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Air Quality in Indiana

Air Quality in Indiana > Air Quality 101 > May 2014: Environmental Halloween? May 2014: Environmental Halloween?

April 30 arrived and we were greeted with the American Lung Association (ALA) report State of the Air - 2014. It is certainly meant to raise public awareness, but some grades are frightening. Should you believe the ALA report? This article explains why the ALA report does not represent the way that national ambient air quality standards (NAAQS) work and how it overestimates the air quality readings in many counties.

Ozone

The following table shows ozone levels in Indiana for the period 2010 to 2012. Levels are shown consistent with the methods used in IDEM’s report, States’ View of the Air, (average values within a county) and the United States Environmental Protection Agency (U.S. EPA) method (highest design value within a county). These are then given ratings based upon the grading system used by IDEM. Also shown is the ALA grade. It is based upon a weighting system involving how many days exceed the ozone standard. If a county has more than one monitor, the ALA sums all exceedance days to arrive at its rating. The standard is to be met monitor by monitor, so this is not at all in line with how the NAAQS are to be applied.

Ozone Levels in Indiana - 2010 to 2012
County 2012 Population Design Values Rating
IDEM U.S. EPA IDEM U.S. EPA ALA
Allen 360,412 0.070 0.071 C C D
Boone 92,944 0.074 0.074 C C F
Carroll 20,095 0.071 0.071 C C C
Clark 111,951 0.081 0.081 D D F
Delaware 117,364 0.070 0.070 C C C
Elkhart 99,619 0.070 0.070 C C C
Floyd 75,283 0.079 0.079 D D F
Greene 32,940 0.078 0.078 D D F
Hamilton 289,495 0.073 0.073 C C C
Hancock 70,933 0.067 0.067 B B A
Hendricks 150,434 0.068 0.068 C C C
Huntington 36,987 0.066 0.066 B B B
Jackson 43,083 0.067 0.067 B B B
Johnson 143,191 0.070 0.070 C C B
Lake 493,618 0.071 0.073 C C F
La Porte 111,246 0.077 0.083 D F F
Madison 130,348 0.070 0.070 C C B
Marion 917,077 0.072 0.074 C C F
Morgan 69,356 0.069 0.069 C C B
Perry 19,462 0.075 0.075 C C F
Porter 165,682 0.067 0.072 B C F
Posey 25,599 0.071 0.071 C C C
St. Joseph 266,344 0.068 0.071 C C F
Shelby 44,471 0.075 0.075 C C F
Vanderburgh 180,858 0.073 0.073 C C C
Vigo 108,428 0.067 0.068 B C C
Warrick 60,463 0.073 0.074 C C F
24-Hour PM-2.5

The following table shows similar data for the daily PM-2.5 (fine particle) standard for the time period 2010 to 2012. Once again the ALA has developed its own grading system, which is not consistent with the NAAQS.

Daily PM-2.5 (Fine Particle) Standard in Indiana - 2010 to 2012
County 2012 Population Design Values Rating
IDEM U.S. EPA IDEM U.S. EPA ALA
Allen 360,412 26 26 A A D
Clark 111,951 25 27 A A B
Delaware 117,364 27 27 A A B
Dubois 42,071 26 26 A A B
Elkhart 199,619 31 31 B B C
Floyd 175,273 25 25 A A D
Henry 49,345 25 25 A A B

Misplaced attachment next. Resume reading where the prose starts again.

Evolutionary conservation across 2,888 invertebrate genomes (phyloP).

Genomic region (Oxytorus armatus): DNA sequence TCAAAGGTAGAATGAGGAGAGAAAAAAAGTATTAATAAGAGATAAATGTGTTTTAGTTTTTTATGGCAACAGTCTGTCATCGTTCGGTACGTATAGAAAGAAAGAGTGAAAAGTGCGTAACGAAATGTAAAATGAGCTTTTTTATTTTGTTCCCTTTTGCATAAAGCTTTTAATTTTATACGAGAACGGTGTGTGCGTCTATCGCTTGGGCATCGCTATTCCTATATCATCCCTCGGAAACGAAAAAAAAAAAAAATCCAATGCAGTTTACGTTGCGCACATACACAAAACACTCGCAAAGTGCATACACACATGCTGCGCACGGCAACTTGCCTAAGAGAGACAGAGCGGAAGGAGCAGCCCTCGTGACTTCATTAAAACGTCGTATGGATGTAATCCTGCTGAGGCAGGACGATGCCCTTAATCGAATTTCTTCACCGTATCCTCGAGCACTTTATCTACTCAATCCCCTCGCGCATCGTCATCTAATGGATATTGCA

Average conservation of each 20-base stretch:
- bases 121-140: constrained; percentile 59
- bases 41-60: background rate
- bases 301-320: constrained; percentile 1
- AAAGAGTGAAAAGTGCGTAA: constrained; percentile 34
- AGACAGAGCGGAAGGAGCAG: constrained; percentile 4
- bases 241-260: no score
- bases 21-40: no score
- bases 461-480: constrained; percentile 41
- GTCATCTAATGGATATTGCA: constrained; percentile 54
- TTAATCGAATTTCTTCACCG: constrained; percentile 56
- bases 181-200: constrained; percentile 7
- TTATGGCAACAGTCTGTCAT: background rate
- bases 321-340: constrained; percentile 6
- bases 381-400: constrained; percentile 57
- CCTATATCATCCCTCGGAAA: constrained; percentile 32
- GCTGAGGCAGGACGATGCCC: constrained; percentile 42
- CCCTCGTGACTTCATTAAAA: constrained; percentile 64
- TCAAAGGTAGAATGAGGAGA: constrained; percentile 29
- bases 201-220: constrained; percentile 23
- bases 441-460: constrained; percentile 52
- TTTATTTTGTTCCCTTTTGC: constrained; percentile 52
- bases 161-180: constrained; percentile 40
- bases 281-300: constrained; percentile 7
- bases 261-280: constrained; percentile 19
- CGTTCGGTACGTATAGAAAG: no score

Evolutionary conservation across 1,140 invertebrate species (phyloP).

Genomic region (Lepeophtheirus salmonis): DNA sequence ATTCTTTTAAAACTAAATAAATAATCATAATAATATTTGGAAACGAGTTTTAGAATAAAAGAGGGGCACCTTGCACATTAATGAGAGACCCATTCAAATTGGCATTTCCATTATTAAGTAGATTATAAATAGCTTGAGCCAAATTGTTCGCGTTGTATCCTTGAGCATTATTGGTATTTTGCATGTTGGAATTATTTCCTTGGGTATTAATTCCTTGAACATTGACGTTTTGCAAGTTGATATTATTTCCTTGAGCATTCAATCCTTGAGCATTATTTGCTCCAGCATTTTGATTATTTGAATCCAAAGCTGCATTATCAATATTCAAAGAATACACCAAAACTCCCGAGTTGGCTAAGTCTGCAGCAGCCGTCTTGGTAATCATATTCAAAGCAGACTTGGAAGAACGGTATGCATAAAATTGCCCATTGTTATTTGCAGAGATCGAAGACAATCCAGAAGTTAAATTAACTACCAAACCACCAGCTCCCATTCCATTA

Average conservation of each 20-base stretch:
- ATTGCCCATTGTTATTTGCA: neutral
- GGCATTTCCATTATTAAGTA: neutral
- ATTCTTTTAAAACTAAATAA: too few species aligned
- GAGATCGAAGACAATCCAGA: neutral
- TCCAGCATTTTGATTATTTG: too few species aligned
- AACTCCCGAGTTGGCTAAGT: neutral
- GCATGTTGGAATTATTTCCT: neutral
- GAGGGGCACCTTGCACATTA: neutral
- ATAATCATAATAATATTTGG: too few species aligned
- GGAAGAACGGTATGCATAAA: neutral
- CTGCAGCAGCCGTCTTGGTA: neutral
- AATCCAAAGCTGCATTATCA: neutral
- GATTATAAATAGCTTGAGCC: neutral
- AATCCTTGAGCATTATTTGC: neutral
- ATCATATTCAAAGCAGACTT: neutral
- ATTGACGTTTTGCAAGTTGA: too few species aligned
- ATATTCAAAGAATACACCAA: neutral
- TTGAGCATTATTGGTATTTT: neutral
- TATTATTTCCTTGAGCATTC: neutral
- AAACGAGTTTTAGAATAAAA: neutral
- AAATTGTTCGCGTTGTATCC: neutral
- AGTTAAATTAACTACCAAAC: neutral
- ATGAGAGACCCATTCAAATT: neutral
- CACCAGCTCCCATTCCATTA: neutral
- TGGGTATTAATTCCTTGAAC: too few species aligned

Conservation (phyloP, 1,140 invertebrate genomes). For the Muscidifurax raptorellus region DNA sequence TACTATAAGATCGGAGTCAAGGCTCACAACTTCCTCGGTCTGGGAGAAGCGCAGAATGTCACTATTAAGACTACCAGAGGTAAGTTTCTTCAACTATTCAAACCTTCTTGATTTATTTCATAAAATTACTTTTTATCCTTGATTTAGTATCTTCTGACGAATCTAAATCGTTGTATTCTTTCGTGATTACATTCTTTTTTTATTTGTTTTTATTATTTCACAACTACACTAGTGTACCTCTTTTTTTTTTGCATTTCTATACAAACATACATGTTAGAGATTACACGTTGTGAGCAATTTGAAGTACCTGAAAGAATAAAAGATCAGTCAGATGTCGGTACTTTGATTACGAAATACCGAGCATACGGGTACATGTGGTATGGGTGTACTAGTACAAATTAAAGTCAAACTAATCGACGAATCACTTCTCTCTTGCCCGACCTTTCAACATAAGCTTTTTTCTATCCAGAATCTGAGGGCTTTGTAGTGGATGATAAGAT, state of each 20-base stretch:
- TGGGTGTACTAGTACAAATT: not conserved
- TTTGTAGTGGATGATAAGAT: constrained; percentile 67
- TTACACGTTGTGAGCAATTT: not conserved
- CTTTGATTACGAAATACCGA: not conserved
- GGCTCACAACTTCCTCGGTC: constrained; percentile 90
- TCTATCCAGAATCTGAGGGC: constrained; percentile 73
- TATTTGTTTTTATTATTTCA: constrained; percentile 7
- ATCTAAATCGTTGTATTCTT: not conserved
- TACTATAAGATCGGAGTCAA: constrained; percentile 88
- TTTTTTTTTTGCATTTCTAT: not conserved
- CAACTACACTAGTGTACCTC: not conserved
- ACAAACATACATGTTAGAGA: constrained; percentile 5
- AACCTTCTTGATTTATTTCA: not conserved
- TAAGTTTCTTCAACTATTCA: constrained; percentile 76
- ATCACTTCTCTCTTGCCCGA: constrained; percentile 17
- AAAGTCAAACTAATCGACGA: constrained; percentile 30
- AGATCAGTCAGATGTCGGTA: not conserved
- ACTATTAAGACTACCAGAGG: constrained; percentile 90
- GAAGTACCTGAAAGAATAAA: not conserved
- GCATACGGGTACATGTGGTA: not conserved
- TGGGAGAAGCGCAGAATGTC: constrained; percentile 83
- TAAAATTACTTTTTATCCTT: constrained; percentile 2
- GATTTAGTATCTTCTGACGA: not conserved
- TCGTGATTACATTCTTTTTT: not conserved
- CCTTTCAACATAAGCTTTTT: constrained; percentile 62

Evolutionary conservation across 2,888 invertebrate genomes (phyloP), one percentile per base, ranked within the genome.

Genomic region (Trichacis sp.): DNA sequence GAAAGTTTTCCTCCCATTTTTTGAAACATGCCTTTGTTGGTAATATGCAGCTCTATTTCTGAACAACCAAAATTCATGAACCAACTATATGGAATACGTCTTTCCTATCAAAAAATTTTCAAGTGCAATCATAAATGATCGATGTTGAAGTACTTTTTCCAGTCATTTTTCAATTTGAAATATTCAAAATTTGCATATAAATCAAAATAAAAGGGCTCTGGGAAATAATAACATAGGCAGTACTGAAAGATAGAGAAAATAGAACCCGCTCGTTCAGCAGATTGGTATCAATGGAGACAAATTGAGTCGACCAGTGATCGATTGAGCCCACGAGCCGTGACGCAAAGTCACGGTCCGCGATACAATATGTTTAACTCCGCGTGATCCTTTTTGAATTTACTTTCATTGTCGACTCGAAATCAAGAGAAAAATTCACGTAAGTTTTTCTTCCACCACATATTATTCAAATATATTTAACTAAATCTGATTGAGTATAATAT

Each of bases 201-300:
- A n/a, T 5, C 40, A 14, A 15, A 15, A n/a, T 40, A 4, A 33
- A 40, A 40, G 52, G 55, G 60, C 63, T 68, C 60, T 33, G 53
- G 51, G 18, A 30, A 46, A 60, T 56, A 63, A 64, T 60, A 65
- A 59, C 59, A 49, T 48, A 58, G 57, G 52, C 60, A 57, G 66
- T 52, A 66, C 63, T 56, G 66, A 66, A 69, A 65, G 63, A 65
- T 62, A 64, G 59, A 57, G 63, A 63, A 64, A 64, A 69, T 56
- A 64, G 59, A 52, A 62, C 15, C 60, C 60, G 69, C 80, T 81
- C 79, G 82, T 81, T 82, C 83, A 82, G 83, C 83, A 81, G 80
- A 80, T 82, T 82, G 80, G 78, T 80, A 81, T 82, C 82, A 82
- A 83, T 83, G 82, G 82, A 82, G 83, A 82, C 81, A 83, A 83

Lake 493,518 29 30 B B F
La Porte 111,246 26 26 A A A
Madison 130,348 25 25 A A B
Marion 918M977 28 30 B B F
Monroe 141,019 23 23 A A A
Porter 165,682 26 26 B B D
St. Joseph 266,344 29 29 B B F
Spencer 20,837 26 26 A A A
Tippecanoe 177,513 25 25 A A C
Vanderburgh 180,358 27 27 A A B
Vigo 108,428 27 27 A A C
Whitley 33,342 27 27 A A B
Annual PM-2.5

The following table shows annual PM-2.5 levels for Indiana for the time period 2010 to 2012. The ALA has applied the wrong standard to the data. The annual PM-2.5 standard of 12.0 micrograms per cubic meter (ug/m3) was not effective until March 18, 2013. Therefore it would not apply to data for the period 2010 to 2012. The correct standard is 15.0 ug/m3. This explains why the ALA has so many counties failing this standard.

Annual PM2.5 (Fine Particle) Levels in Indiana - 2010 to 2012
County 2012 Population Design Values Rating
IDEM U.S. EPA ALA IDEM U.S. EPA ALA
Allen 360,412 10.7 10.7 10.7 A A Pass
Clark 111,951 11.0 11.0 13.2 A A Fail
Delaware 117,364 11.3 11.3 11.3 A A Pass
Dubois 42,071 12.4 12.4 12.4 B B Fail
Elkhart 199,619 11.2 11.2 11.2 A A Pass
Floyd 175,273 11.8 11.8 11.8 B B Pass
Henry 49,345 10.5 10.5 10.5 A A Pass
Lake 493,518 11.6 12.2 12.2 A B Fail
La Porte 111,246 10.1 10.1 10.1 A A Pass
Madison 130,348 10.7 10.7 NA A A N/A
Marion 918M977 12.4 12.7 12.7 B B Fail
Monroe 141,019 10.4 10.4 10.4 A A Pass
Porter 165,682 10.7 10.7 10.7 A B Pass
St. Joseph 266,344 10.6 10.6 10.6 A A Pass
Spencer 20,837 12.0 12.0 12.0 B B Pass
Tippecanoe 177,513 10.7 10.7 10.6 A A Pass
Vanderburgh 180,358 12.0 12.2 12.2 B B Fail
Vigo 108,428 11.9 11.9 11.9 B B Pass
Whitley 33,342 10.1 10.1 NA A A N/A

It is important to explain what the individual ratings actually mean. The IDEM values are the best estimate of how many people are exposed to certain levels of pollution. This is because the average value is used. The EPA approach is used to determine which counties are considered nonattainment. EPA uses the highest design value within a county. This does not mean that every person in a county is exposed to that level. The ALA values do not relate to the NAAQS. ALA overestimates the number of people that are exposed to levels that exceed the standard.

Comments can be sent to me at kbaugues@idem.in.gov.